Photo radar in Ontario may become a reality, again, as the province prepares to introduce legislation that would give municipalities the means and technology to catch speeders in community safety zones and school zones.
It’s expected that the legislation will be introduced before the end of the year. Photo radar is already used in other jurisdictions in Canada, including parts of Alberta, Manitoba and Quebec.
Photo radar in community safety zones and school zones
Unlike the last time photo radar was used on highways in the province in the mid-1990s, this time it will be limited to particular municipal roads, specifically areas designated as community safety zones or school zones.
A community safety zone is usually a roadway near daycare centres, playgrounds, parks, hospitals, or senior citizen residences. A school zone refers to a section of a street near a school or near a crosswalk leading to a school, and generally has a reduced speed limit during certain hours. Fines for traffic tickets in these areas, like speeding, are typically higher.
In addition to photo radar, the legislation will also allow municipalities to create zones with reduced speed limits, and make it easier, administratively, for cities to install red-light cameras at intersections.
"We have seen too many injuries and deaths caused by drivers who speed and endanger people’s lives," said Premier Kathleen Wynne in a statement. "Our intent is to give municipalities more tools to help keep people safe on our roads."
How will a photo radar ticket affect your car insurance?
While the details have not yet been confirmed, chances are a photo radar ticket for speeding will be treated similarly to a red light camera ticket. In general, these tickets do not affect your car insurance rate.
With both types of tickets, typically a photo is taken of the vehicle’s licence plate and the ticket is then mailed to the registered owner of the car. But since there’s usually no way of knowing who was behind the wheel at the time of the infraction, the ticket is not tied to a particular person’s driving record. As a result, photo radar tickets and red light camera tickets are generally not factored into your car insurance premium. That said, these tickets cannot be ignored. The onus is on the owner of the vehicle to deal with the ticket, even though they may not have been driving when the infraction occurred.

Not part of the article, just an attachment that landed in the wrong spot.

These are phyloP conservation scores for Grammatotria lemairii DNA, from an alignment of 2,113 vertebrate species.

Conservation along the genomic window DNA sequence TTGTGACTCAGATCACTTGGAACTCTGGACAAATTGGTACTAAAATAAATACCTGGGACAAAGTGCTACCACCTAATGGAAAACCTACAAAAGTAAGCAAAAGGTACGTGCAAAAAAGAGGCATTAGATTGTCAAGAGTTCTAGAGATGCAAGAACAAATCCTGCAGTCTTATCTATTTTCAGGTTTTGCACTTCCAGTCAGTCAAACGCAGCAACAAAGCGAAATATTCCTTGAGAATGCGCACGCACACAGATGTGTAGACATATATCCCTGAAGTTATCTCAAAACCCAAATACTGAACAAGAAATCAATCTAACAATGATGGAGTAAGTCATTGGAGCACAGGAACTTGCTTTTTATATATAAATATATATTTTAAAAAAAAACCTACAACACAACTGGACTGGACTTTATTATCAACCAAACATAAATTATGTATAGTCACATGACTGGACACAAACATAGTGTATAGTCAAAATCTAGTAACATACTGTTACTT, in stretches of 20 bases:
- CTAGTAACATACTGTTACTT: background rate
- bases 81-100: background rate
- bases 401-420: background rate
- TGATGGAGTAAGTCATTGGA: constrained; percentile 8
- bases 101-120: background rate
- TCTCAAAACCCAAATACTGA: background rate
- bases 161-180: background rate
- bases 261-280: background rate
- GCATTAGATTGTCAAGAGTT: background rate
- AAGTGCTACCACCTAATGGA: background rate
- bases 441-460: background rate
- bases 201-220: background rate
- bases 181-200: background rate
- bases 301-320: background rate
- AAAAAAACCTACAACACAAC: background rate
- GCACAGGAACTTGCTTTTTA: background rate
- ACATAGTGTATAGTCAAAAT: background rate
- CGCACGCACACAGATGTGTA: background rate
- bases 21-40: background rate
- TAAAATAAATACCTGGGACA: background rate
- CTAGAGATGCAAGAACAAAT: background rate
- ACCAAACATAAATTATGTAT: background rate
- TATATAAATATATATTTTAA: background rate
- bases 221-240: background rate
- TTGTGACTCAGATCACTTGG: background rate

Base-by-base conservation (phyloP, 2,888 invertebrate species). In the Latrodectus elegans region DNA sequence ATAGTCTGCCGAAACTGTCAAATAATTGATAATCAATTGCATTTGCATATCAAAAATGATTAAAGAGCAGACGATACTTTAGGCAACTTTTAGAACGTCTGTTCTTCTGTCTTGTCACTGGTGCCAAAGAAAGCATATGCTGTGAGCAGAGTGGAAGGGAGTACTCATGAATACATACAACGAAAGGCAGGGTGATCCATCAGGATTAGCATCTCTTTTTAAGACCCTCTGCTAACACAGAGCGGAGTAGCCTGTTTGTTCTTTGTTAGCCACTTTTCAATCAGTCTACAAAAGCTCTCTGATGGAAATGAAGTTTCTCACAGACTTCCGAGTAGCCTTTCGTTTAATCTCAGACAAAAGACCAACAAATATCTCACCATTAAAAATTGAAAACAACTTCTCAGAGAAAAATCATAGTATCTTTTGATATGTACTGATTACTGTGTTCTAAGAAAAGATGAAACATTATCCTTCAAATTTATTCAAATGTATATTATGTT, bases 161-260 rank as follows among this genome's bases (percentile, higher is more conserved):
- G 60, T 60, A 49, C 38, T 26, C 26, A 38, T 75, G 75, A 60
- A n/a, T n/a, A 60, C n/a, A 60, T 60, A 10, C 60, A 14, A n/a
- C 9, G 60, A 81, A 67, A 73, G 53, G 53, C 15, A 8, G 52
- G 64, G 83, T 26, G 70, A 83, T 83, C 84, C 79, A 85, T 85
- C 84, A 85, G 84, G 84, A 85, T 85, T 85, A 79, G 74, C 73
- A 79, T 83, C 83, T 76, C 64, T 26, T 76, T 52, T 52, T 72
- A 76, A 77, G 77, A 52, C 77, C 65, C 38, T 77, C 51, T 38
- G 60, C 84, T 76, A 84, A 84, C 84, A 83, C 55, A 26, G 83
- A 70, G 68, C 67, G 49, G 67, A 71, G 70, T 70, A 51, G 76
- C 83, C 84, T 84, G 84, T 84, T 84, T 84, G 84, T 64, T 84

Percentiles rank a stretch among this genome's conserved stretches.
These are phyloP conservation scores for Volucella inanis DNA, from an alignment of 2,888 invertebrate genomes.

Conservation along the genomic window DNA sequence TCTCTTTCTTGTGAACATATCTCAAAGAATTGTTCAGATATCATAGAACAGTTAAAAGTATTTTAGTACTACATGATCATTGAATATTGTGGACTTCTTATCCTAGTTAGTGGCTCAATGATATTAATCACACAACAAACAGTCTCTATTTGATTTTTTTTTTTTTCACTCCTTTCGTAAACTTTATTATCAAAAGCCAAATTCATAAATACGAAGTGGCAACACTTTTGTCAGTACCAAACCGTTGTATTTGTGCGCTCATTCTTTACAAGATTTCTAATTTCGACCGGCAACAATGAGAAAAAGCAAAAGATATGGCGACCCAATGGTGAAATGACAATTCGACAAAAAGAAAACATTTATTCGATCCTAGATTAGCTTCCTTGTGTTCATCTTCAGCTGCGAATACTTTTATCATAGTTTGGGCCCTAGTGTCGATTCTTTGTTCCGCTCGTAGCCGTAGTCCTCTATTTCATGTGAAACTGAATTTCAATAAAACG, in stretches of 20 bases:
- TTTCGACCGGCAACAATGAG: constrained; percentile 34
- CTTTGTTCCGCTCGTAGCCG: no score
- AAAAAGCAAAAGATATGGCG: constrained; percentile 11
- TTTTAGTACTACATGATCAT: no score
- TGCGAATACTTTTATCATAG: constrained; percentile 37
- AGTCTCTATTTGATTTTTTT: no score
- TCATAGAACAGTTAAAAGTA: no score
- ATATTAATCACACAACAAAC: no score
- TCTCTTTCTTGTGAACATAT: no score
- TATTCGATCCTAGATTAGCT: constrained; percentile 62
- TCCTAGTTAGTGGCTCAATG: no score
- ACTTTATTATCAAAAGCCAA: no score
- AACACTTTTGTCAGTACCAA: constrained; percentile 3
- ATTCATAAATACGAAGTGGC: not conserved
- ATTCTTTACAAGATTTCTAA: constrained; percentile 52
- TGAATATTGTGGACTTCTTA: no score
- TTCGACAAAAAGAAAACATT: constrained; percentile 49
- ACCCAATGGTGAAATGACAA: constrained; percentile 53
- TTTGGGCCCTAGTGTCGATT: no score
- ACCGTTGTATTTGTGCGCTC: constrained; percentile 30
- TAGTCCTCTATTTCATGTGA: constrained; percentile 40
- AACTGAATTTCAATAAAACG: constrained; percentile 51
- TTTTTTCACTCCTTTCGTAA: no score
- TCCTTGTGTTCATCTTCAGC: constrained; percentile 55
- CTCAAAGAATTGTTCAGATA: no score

Making Ontario’s roads safer
This latest road safety initiative, is just one among many that the province has introduced in the last two years.
In September of 2015, new traffic laws came into effect that require drivers to:
- Give cyclists a one metre safety cushion, where possible, when passing.
- Slow down and move over for tow trucks, in the same way you would for police or other first responders when stopped at the side of the road with their flashers on.
On January 1, 2016 another new Ontario traffic law came into effect that requires drivers and cyclists to stop and yield the whole roadway at pedestrian crossovers, school crossings, as well as any location where a school crossing guard is present.
And finally, on October 2, 2016 penalties for driving while drug impaired now mirror those for driving while drunk.
Take care on the road, and take care of your auto insurance premiums
For everyone’s safety, take care in how you drive, no matter where you are. And, if you do get a ticket, most not only come with a fine, but may also affect your auto insurance upon renewal (especially if you already have a ticket or two on your record). Make sure you’re not overpaying for your coverage, and compare quotes. It could help you pay less for car insurance because on average, InsuranceHotline.com shoppers save $700 after shopping their car insurance rates.